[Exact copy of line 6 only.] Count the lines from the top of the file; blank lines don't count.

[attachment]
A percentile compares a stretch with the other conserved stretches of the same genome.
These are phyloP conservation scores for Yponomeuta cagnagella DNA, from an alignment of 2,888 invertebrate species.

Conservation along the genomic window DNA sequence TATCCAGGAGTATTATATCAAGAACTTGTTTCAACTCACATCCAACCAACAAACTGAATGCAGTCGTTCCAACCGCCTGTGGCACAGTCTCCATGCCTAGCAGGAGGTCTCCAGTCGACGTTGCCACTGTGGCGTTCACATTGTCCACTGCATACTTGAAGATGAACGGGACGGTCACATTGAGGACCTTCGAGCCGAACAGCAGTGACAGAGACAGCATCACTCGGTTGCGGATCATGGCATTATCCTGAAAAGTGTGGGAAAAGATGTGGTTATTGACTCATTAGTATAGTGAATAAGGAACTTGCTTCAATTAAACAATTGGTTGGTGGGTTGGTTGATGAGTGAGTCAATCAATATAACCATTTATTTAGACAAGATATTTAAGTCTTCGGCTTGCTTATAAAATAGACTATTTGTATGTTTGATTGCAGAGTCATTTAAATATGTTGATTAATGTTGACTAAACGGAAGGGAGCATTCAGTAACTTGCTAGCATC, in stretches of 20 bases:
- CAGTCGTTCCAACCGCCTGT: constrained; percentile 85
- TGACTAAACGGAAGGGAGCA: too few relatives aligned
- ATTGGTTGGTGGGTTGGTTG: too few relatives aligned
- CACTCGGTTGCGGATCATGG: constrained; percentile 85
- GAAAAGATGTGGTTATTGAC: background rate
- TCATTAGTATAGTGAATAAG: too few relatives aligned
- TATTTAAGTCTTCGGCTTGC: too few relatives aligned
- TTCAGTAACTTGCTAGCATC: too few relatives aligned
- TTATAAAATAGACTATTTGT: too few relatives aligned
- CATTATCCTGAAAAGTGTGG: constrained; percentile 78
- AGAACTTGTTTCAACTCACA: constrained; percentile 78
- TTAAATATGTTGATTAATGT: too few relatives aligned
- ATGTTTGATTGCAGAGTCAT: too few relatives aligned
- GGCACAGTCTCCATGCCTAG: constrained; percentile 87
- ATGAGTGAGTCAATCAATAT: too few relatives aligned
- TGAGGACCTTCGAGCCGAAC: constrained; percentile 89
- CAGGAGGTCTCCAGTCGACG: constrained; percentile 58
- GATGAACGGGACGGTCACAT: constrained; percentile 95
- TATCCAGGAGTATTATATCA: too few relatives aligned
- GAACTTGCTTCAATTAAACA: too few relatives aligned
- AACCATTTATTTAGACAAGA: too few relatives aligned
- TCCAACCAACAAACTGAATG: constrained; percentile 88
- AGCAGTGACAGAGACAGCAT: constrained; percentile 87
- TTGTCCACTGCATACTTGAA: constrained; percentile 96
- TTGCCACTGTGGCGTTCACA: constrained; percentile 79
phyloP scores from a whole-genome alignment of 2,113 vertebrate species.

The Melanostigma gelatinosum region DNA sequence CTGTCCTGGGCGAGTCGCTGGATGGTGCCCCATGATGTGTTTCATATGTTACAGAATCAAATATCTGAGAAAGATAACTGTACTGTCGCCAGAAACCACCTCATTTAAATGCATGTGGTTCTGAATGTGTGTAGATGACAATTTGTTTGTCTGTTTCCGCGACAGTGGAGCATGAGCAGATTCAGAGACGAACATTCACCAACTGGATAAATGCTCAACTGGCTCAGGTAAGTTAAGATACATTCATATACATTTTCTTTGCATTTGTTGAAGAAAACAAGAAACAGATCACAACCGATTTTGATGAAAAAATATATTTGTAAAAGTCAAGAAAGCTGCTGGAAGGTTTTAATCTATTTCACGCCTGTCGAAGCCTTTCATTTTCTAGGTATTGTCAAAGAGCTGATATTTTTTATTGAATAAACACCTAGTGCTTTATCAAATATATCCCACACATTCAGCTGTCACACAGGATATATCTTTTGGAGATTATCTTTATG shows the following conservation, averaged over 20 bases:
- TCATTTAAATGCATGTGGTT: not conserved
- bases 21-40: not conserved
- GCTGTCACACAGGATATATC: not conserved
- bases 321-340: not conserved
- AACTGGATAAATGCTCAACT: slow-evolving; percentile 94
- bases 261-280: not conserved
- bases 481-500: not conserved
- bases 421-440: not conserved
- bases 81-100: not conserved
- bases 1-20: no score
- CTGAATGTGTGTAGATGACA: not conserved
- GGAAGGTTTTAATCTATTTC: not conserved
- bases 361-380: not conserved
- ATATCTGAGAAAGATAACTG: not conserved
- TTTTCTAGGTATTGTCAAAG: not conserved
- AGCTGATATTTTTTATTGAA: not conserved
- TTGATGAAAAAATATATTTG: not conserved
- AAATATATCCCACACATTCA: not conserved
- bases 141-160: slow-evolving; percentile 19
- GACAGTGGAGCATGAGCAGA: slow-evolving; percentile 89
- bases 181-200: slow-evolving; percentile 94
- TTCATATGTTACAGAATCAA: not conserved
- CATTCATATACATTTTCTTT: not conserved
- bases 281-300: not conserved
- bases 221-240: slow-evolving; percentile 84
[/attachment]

- ATTGGTTGGTGGGTTGGTTG: too few relatives aligned